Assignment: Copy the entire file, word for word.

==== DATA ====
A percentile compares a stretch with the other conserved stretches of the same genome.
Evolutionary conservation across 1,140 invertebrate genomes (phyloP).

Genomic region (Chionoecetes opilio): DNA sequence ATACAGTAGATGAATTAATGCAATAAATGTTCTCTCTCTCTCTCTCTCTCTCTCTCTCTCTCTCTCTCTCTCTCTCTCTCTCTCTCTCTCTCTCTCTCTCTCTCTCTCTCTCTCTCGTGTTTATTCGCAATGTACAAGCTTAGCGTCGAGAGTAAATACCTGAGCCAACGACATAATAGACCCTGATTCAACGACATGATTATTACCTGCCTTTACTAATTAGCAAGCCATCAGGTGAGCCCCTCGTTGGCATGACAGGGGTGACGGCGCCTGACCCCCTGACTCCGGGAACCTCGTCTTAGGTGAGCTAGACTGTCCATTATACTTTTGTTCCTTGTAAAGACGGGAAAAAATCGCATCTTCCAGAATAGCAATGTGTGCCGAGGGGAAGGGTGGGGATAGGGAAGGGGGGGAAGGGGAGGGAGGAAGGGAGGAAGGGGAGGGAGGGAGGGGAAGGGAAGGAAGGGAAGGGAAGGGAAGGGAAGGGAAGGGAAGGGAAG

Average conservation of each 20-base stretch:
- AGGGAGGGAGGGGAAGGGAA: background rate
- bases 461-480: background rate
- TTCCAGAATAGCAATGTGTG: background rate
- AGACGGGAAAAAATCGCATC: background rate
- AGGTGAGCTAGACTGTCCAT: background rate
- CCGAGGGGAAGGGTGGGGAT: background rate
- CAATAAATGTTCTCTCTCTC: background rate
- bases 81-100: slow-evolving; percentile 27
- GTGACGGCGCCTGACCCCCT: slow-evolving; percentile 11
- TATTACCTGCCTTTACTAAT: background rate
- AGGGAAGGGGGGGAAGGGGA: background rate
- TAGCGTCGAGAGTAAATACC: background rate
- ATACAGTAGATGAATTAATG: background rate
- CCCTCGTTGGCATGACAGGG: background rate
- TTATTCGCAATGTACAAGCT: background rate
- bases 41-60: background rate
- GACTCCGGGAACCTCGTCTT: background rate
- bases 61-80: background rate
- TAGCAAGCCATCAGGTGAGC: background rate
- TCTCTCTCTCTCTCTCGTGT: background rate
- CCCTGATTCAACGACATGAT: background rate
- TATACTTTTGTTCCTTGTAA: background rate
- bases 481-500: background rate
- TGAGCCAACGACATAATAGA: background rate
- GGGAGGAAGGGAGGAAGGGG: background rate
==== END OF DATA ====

A percentile compares a stretch with the other conserved stretches of the same genome.
Evolutionary conservation across 1,140 invertebrate genomes (phyloP).

Genomic region (Chionoecetes opilio): DNA sequence ATACAGTAGATGAATTAATGCAATAAATGTTCTCTCTCTCTCTCTCTCTCTCTCTCTCTCTCTCTCTCTCTCTCTCTCTCTCTCTCTCTCTCTCTCTCTCTCTCTCTCTCTCTCTCGTGTTTATTCGCAATGTACAAGCTTAGCGTCGAGAGTAAATACCTGAGCCAACGACATAATAGACCCTGATTCAACGACATGATTATTACCTGCCTTTACTAATTAGCAAGCCATCAGGTGAGCCCCTCGTTGGCATGACAGGGGTGACGGCGCCTGACCCCCTGACTCCGGGAACCTCGTCTTAGGTGAGCTAGACTGTCCATTATACTTTTGTTCCTTGTAAAGACGGGAAAAAATCGCATCTTCCAGAATAGCAATGTGTGCCGAGGGGAAGGGTGGGGATAGGGAAGGGGGGGAAGGGGAGGGAGGAAGGGAGGAAGGGGAGGGAGGGAGGGGAAGGGAAGGAAGGGAAGGGAAGGGAAGGGAAGGGAAGGGAAGGGAAG

Average conservation of each 20-base stretch:
- AGGGAGGGAGGGGAAGGGAA: background rate
- bases 461-480: background rate
- TTCCAGAATAGCAATGTGTG: background rate
- AGACGGGAAAAAATCGCATC: background rate
- AGGTGAGCTAGACTGTCCAT: background rate
- CCGAGGGGAAGGGTGGGGAT: background rate
- CAATAAATGTTCTCTCTCTC: background rate
- bases 81-100: slow-evolving; percentile 27
- GTGACGGCGCCTGACCCCCT: slow-evolving; percentile 11
- TATTACCTGCCTTTACTAAT: background rate
- AGGGAAGGGGGGGAAGGGGA: background rate
- TAGCGTCGAGAGTAAATACC: background rate
- ATACAGTAGATGAATTAATG: background rate
- CCCTCGTTGGCATGACAGGG: background rate
- TTATTCGCAATGTACAAGCT: background rate
- bases 41-60: background rate
- GACTCCGGGAACCTCGTCTT: background rate
- bases 61-80: background rate
- TAGCAAGCCATCAGGTGAGC: background rate
- TCTCTCTCTCTCTCTCGTGT: background rate
- CCCTGATTCAACGACATGAT: background rate
- TATACTTTTGTTCCTTGTAA: background rate
- bases 481-500: background rate
- TGAGCCAACGACATAATAGA: background rate
- GGGAGGAAGGGAGGAAGGGG: background rate